A Queensland construction company is the latest victim of the construction industry slump after collapsing for $1.7million from 130 creditors.
The Brisbane-based company called Besse Construction has gone into liquidation with 30 employees affected, according to a director’s report filed with the Australian Security and Investment Commission.
It showed there were a total of 64 unsecured creditors out of the 130, including a number of suppliers, traders and labor hire companies affected by his disappearance.
Among the amounts owed are Bunnings, which has almost $10,000 outstanding, while the highest figure owed is $373,000 to a scaffolding company.
A number of companies owe six-figure sums, according to the report, including an engineering company with $320,000 outstanding, a construction labor company whose Besse Construction had run up a debt of $150,000 $, while another company lost $136,000 out of pocket.
Bill Karageozis of insolvency firm McLeod & Partners has been appointed to handle the liquidation after it collapsed on August 9.
He said he is currently investigating the number and amount of creditors affected by the company’s collapse, including former employees, as well as the reasons for the company’s failure.
Do you have a similar story? Continue the conversation | [email protected]
Scott Mason, general manager of commercial and real estate services at Equifax, previously said there was a hidden crisis following the woes in the construction industry.
“Rising costs, disrupted supply chains and periodic lockdowns have created a profitless boom, with many construction companies embarking on projects that are no longer financially viable thanks to steep increases in the price of building materials” , did he declare.
Insolvency has far-reaching repercussions, he added.
“The ripple effects across the whole ecosystem of providers and the people behind those companies often go unnoticed,” he said.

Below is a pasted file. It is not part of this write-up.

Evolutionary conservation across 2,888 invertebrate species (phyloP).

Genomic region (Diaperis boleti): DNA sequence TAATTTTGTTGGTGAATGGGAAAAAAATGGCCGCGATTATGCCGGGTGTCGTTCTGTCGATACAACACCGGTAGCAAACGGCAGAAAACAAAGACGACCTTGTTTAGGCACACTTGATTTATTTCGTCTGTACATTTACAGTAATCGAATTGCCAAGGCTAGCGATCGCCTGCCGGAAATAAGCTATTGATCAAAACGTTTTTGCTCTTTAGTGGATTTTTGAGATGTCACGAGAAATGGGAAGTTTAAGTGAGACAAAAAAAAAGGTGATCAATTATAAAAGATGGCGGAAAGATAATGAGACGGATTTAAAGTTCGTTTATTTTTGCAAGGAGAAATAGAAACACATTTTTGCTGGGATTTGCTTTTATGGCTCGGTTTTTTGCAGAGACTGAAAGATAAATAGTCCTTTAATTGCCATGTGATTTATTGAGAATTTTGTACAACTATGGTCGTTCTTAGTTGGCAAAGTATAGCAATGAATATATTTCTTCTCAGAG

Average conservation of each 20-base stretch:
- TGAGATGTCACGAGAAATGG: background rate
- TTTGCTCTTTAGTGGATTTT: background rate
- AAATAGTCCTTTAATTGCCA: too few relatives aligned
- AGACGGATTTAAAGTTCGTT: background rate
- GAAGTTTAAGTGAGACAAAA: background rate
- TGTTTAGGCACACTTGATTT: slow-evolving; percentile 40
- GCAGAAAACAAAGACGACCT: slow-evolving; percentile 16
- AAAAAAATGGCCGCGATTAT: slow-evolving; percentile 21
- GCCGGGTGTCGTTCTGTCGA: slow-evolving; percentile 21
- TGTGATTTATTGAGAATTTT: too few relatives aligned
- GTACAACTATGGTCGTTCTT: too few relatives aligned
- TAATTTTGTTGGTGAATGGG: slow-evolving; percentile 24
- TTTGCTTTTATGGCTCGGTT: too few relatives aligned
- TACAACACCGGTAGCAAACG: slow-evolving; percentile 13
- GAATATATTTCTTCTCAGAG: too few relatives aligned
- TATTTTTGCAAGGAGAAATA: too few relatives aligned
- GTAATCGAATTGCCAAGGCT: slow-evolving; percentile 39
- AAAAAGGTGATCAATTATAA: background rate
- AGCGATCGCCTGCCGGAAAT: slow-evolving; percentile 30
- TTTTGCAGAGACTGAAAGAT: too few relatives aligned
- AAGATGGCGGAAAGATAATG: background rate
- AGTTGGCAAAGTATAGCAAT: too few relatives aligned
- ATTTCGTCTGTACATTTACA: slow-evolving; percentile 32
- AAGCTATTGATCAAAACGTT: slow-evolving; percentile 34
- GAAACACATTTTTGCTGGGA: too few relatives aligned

Overall, the construction industry has been plagued by a series of meltdowns caused by a perfect storm of supply chain disruptions, skilled labor shortages, spiraling costs materials and logistics and extreme weather events.
Earlier this year, two major Australian construction companies, Gold Coast-based Condev and industry giant Probuild, went into liquidation.
Snowdon Developments was put into liquidation by the Supreme Court with 52 employees, 550 homes and more than 250 creditors owed just under $18 million, despite being partially bought out less than 24 hours after its bankruptcy.
Others have also joined the list, including Inside Out Construction, Solido Builders, Waterford Homes, Affordable Modular Homes and Statement Builders.
Then there was NSW building society Willoughby Homes, which went into voluntary administration last week, leaving at least 30 homes in limbo.
But Victorian building companies have been particularly hard hit by the crisis.
Two construction companies in Victoria have fallen victim to the crisis after going into liquidation at the end of June, with a landlord shelling out $300,000 for a now half-built house.
Then there were smaller operators like Hotondo Homes Horsham, which was also based in Victoria and franchised to a national building company – which collapsed earlier this month affecting 11 homeowners with 1.2 million dollars of unpaid debts.
It is the second Hotondo Homes franchisee to file for bankruptcy this year, after its Hobart branch collapsed in January owing $1.3 million to creditors, according to a report by liquidator Revive Financial.
Norris Construction Group, which was in Geelong, collapsed in March with $27 million in debt. He owes about 140 employees $3.2 million that he is unlikely to be able to repay, according to the liquidator’s report.
Just last week, a Melbourne-based company, Blint Builders, collapsed with around $1 million in outstanding debt to 50 creditors, according to liquidators.